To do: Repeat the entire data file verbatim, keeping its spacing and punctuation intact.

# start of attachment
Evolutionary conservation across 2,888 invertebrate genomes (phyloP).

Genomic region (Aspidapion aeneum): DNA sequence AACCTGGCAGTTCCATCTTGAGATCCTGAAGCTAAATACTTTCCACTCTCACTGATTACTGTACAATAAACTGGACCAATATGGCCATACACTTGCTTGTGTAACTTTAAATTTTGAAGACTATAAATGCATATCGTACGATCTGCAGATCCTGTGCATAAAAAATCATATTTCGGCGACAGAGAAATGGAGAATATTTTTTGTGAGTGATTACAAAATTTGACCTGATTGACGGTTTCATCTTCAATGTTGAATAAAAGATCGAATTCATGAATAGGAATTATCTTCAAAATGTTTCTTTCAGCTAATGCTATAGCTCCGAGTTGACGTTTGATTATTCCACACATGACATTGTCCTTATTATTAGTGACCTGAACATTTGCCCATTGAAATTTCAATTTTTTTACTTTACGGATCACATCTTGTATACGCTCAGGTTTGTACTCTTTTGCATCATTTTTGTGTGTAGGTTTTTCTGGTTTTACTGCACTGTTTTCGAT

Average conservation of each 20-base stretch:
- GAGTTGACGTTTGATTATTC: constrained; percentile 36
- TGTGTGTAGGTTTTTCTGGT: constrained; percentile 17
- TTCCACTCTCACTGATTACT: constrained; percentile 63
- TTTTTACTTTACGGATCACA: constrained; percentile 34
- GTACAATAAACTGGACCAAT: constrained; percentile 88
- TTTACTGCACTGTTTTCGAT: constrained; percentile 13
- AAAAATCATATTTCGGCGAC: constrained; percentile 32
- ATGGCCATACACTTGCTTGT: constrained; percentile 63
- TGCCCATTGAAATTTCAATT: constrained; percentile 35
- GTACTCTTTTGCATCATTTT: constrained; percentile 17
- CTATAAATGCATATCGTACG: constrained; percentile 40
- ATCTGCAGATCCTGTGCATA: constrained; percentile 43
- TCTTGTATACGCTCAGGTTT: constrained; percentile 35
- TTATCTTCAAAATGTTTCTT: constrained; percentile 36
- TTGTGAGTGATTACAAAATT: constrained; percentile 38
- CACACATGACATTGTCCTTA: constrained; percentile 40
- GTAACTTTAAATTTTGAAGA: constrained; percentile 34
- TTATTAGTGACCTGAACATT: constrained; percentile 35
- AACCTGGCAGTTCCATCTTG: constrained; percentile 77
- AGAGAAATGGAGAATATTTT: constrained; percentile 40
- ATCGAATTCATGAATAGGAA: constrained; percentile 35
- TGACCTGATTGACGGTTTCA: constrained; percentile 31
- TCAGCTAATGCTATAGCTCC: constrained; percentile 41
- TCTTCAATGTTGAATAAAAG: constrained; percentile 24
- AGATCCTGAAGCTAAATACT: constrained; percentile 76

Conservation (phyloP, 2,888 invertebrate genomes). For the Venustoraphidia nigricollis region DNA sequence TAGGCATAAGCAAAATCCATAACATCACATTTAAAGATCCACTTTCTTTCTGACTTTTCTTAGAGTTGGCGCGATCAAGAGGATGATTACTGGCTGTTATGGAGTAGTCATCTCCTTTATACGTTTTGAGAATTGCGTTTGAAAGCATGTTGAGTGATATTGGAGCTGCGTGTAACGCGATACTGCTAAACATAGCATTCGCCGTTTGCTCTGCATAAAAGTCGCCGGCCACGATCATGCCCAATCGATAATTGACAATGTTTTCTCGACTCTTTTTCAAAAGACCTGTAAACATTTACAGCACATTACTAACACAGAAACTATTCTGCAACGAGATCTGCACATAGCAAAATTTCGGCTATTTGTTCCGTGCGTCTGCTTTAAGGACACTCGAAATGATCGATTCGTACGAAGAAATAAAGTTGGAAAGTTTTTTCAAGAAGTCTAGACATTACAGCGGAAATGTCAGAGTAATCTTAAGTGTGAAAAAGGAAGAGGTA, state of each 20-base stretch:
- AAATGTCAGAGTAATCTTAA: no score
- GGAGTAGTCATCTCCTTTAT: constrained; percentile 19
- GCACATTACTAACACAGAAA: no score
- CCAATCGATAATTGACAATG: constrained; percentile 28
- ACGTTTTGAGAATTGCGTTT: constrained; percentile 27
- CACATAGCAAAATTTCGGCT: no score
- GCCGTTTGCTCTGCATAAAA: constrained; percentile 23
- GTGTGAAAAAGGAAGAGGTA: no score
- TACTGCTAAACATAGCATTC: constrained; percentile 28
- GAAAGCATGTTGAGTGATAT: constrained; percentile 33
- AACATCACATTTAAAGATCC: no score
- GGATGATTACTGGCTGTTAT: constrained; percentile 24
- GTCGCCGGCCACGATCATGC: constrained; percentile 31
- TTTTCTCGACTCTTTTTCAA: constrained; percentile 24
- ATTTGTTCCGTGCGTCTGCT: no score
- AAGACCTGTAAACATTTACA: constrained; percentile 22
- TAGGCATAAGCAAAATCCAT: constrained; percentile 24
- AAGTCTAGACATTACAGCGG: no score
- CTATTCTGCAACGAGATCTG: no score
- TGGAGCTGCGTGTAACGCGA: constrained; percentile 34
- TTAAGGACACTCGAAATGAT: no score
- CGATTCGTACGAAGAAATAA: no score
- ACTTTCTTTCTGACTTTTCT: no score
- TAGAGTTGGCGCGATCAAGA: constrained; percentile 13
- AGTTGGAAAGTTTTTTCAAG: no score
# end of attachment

Evolutionary conservation across 2,888 invertebrate genomes (phyloP).

Genomic region (Aspidapion aeneum): DNA sequence AACCTGGCAGTTCCATCTTGAGATCCTGAAGCTAAATACTTTCCACTCTCACTGATTACTGTACAATAAACTGGACCAATATGGCCATACACTTGCTTGTGTAACTTTAAATTTTGAAGACTATAAATGCATATCGTACGATCTGCAGATCCTGTGCATAAAAAATCATATTTCGGCGACAGAGAAATGGAGAATATTTTTTGTGAGTGATTACAAAATTTGACCTGATTGACGGTTTCATCTTCAATGTTGAATAAAAGATCGAATTCATGAATAGGAATTATCTTCAAAATGTTTCTTTCAGCTAATGCTATAGCTCCGAGTTGACGTTTGATTATTCCACACATGACATTGTCCTTATTATTAGTGACCTGAACATTTGCCCATTGAAATTTCAATTTTTTTACTTTACGGATCACATCTTGTATACGCTCAGGTTTGTACTCTTTTGCATCATTTTTGTGTGTAGGTTTTTCTGGTTTTACTGCACTGTTTTCGAT

Average conservation of each 20-base stretch:
- GAGTTGACGTTTGATTATTC: constrained; percentile 36
- TGTGTGTAGGTTTTTCTGGT: constrained; percentile 17
- TTCCACTCTCACTGATTACT: constrained; percentile 63
- TTTTTACTTTACGGATCACA: constrained; percentile 34
- GTACAATAAACTGGACCAAT: constrained; percentile 88
- TTTACTGCACTGTTTTCGAT: constrained; percentile 13
- AAAAATCATATTTCGGCGAC: constrained; percentile 32
- ATGGCCATACACTTGCTTGT: constrained; percentile 63
- TGCCCATTGAAATTTCAATT: constrained; percentile 35
- GTACTCTTTTGCATCATTTT: constrained; percentile 17
- CTATAAATGCATATCGTACG: constrained; percentile 40
- ATCTGCAGATCCTGTGCATA: constrained; percentile 43
- TCTTGTATACGCTCAGGTTT: constrained; percentile 35
- TTATCTTCAAAATGTTTCTT: constrained; percentile 36
- TTGTGAGTGATTACAAAATT: constrained; percentile 38
- CACACATGACATTGTCCTTA: constrained; percentile 40
- GTAACTTTAAATTTTGAAGA: constrained; percentile 34
- TTATTAGTGACCTGAACATT: constrained; percentile 35
- AACCTGGCAGTTCCATCTTG: constrained; percentile 77
- AGAGAAATGGAGAATATTTT: constrained; percentile 40
- ATCGAATTCATGAATAGGAA: constrained; percentile 35
- TGACCTGATTGACGGTTTCA: constrained; percentile 31
- TCAGCTAATGCTATAGCTCC: constrained; percentile 41
- TCTTCAATGTTGAATAAAAG: constrained; percentile 24
- AGATCCTGAAGCTAAATACT: constrained; percentile 76

Conservation (phyloP, 2,888 invertebrate genomes). For the Venustoraphidia nigricollis region DNA sequence TAGGCATAAGCAAAATCCATAACATCACATTTAAAGATCCACTTTCTTTCTGACTTTTCTTAGAGTTGGCGCGATCAAGAGGATGATTACTGGCTGTTATGGAGTAGTCATCTCCTTTATACGTTTTGAGAATTGCGTTTGAAAGCATGTTGAGTGATATTGGAGCTGCGTGTAACGCGATACTGCTAAACATAGCATTCGCCGTTTGCTCTGCATAAAAGTCGCCGGCCACGATCATGCCCAATCGATAATTGACAATGTTTTCTCGACTCTTTTTCAAAAGACCTGTAAACATTTACAGCACATTACTAACACAGAAACTATTCTGCAACGAGATCTGCACATAGCAAAATTTCGGCTATTTGTTCCGTGCGTCTGCTTTAAGGACACTCGAAATGATCGATTCGTACGAAGAAATAAAGTTGGAAAGTTTTTTCAAGAAGTCTAGACATTACAGCGGAAATGTCAGAGTAATCTTAAGTGTGAAAAAGGAAGAGGTA, state of each 20-base stretch:
- AAATGTCAGAGTAATCTTAA: no score
- GGAGTAGTCATCTCCTTTAT: constrained; percentile 19
- GCACATTACTAACACAGAAA: no score
- CCAATCGATAATTGACAATG: constrained; percentile 28
- ACGTTTTGAGAATTGCGTTT: constrained; percentile 27
- CACATAGCAAAATTTCGGCT: no score
- GCCGTTTGCTCTGCATAAAA: constrained; percentile 23
- GTGTGAAAAAGGAAGAGGTA: no score
- TACTGCTAAACATAGCATTC: constrained; percentile 28
- GAAAGCATGTTGAGTGATAT: constrained; percentile 33
- AACATCACATTTAAAGATCC: no score
- GGATGATTACTGGCTGTTAT: constrained; percentile 24
- GTCGCCGGCCACGATCATGC: constrained; percentile 31
- TTTTCTCGACTCTTTTTCAA: constrained; percentile 24
- ATTTGTTCCGTGCGTCTGCT: no score
- AAGACCTGTAAACATTTACA: constrained; percentile 22
- TAGGCATAAGCAAAATCCAT: constrained; percentile 24
- AAGTCTAGACATTACAGCGG: no score
- CTATTCTGCAACGAGATCTG: no score
- TGGAGCTGCGTGTAACGCGA: constrained; percentile 34
- TTAAGGACACTCGAAATGAT: no score
- CGATTCGTACGAAGAAATAA: no score
- ACTTTCTTTCTGACTTTTCT: no score
- TAGAGTTGGCGCGATCAAGA: constrained; percentile 13
- AGTTGGAAAGTTTTTTCAAG: no score